Having decided on the Hidaka plan, it's time to review how far the original specs have been met, and the environmental goodness of the plan.
First of all, the materials will not be sourced locally. The wood, windows, and roofing will be coming from Canada, while the brick facing will be from Australia. This is hardly ideal since all these things should be available locally, but they aren't. Balancing this negative aspect are the positive aspects that the Canadian wood is in theory sustainably produced, and the Australian bricks should last indefinitely without the need for costly and polluting maintenance. The brick facing also adds a layer of insulation.
Unfortunately, on investigation, the Canadian wood doesn't look that good. The wood is from West Fraser Mills which is part of the Sustainable Forest Initiative. However, the SFI is condemned as a 'greenwashing' organization promoted by the forestry industry, and West Fraser Mills are singled out as being especially unsustainable. These accusations are quite at odds with the vague claims made by the importers, Selco Home, that Canada is an 'environmental' country. I have contacted Selco to criticize their vague claims and to ask them to improve their act by putting pressure on their supplier, and by providing more detailed info on their website. They responded to say that they will look into it and report back.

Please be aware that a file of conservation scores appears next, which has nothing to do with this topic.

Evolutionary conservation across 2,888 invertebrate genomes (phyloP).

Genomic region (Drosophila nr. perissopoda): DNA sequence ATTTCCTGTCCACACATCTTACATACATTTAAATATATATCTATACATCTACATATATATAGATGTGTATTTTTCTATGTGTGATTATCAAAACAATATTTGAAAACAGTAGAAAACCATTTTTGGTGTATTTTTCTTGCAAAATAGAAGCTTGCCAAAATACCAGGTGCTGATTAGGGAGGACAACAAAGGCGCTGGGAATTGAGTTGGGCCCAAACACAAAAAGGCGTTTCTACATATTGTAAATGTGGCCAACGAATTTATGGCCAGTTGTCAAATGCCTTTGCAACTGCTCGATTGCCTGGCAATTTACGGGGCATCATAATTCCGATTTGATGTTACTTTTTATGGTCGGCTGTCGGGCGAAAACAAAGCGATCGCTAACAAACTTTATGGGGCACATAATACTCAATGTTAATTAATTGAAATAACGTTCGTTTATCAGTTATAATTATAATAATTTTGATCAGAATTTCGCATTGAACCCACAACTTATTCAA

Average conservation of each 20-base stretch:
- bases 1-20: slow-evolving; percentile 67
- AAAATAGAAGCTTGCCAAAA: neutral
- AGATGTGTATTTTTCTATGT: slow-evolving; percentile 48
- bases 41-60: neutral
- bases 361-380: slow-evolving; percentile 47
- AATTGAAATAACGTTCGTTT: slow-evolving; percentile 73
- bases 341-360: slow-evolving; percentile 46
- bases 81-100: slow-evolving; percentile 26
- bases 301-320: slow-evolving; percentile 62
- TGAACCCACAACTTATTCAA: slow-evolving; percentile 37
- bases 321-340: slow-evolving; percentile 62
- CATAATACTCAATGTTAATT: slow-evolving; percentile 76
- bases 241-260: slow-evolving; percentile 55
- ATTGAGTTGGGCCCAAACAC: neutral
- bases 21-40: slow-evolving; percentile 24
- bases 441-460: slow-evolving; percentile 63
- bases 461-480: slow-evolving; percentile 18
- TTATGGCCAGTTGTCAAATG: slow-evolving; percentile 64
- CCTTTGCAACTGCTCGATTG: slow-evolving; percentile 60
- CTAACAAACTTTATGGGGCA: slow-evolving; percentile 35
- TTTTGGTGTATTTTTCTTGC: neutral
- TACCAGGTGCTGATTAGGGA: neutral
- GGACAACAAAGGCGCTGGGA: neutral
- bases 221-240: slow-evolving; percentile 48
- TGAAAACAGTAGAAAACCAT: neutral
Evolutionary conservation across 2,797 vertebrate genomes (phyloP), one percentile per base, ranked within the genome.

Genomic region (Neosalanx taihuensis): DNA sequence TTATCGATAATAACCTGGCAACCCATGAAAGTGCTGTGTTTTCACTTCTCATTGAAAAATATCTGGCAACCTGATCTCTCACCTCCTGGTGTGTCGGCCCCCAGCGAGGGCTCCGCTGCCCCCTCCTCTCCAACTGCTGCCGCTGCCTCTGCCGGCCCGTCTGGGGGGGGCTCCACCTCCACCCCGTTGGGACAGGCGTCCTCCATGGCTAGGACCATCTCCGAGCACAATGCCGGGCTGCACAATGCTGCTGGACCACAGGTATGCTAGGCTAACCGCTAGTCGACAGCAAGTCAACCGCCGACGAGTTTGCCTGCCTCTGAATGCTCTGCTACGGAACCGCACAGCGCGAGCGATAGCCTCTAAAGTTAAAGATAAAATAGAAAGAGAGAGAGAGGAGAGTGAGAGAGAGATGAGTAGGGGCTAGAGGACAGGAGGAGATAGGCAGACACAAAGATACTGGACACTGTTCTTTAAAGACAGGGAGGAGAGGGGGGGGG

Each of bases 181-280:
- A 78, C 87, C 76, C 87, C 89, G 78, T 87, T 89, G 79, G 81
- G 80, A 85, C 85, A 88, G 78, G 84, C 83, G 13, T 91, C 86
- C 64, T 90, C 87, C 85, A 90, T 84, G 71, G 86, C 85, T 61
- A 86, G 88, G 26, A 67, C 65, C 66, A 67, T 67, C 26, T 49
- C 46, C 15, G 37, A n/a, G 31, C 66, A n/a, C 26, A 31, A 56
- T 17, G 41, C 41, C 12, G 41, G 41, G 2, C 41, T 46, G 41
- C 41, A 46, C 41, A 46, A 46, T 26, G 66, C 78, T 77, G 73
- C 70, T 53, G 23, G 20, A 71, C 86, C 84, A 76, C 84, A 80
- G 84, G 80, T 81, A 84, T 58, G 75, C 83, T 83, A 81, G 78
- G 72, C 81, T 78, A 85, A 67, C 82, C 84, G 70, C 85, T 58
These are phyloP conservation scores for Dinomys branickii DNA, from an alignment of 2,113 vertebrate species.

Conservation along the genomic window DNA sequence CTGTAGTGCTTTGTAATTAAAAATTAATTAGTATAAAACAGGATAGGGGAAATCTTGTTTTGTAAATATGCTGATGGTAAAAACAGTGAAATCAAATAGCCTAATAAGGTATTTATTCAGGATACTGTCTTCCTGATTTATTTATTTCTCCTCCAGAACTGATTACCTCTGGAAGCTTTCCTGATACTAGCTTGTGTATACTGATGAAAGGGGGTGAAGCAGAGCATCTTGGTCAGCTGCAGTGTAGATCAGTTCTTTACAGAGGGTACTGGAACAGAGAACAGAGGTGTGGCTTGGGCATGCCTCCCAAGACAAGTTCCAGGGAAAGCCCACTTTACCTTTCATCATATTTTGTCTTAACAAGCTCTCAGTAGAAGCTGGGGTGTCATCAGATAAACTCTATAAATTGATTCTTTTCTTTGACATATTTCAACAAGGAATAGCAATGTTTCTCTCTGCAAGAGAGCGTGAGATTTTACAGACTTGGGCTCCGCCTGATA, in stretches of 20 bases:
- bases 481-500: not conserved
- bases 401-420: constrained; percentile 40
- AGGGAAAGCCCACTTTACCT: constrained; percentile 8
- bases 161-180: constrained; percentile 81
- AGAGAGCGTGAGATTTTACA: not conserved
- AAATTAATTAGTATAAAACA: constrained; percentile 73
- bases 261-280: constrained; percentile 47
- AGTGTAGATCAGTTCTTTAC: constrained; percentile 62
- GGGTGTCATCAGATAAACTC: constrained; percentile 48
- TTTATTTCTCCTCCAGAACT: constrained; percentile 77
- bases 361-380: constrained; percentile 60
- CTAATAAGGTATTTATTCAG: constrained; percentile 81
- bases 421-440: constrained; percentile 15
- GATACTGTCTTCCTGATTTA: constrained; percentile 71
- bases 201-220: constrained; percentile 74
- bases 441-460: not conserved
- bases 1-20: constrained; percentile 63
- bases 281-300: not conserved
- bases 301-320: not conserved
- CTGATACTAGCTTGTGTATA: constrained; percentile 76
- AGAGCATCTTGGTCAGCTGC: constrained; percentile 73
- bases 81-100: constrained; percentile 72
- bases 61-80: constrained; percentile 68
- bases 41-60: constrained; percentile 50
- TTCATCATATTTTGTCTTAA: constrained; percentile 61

The solar system has been slightly downsized from 4 kw, but it should still meet our needs. We will have an Eco Cute heat pump as planned to increase the efficiency of the system.
The double glazing with argon insulating gas and low-E filtering should result in far lower heating requirements in winter, and greater comfort in summer.
Underfloor heating and radiators have been dumped as too expensive, in favour of a single, centrally located heat storage radiator filled with thermal bricks. These are reported to be able to heat a whole house easily.
There will be two rainwater tanks, one for each side of the roof. Ehime Prefecture provides rebates for these, cutting the cost in half. The water can be used for the garden. The pond is definitely on - I hope to make it quite large. This should serve to increase the biodiversity of the land, in spite of the house being built on it. Household water will not be reused, but it will be largely purified onsite with a septic system. It may be possible to compost and use the sludge retrieved from the septic tank.
When the land is cleared for building and to eliminate the invasive sasa bamboo, the cut trees and other greenery will be piled up on the site for composting and burial instead of being treated as 'industrial waste' as is normal.
With fruit trees and perennials planted in a forest garden and a plot for annual vegetables, we should be able to get most of our fruit and veg from the land. I'm also considering some movable rabbit runs for the small area of lawn around the house.
The house will thus be largely self-sufficient in power, and may even add more to the grid than it consumes. It will not yet be self-sufficient in water, although it may be able to handle its own waste. The building will not have been built in the most desirable fashion, but it will be built to last a long time with minimal maintenance.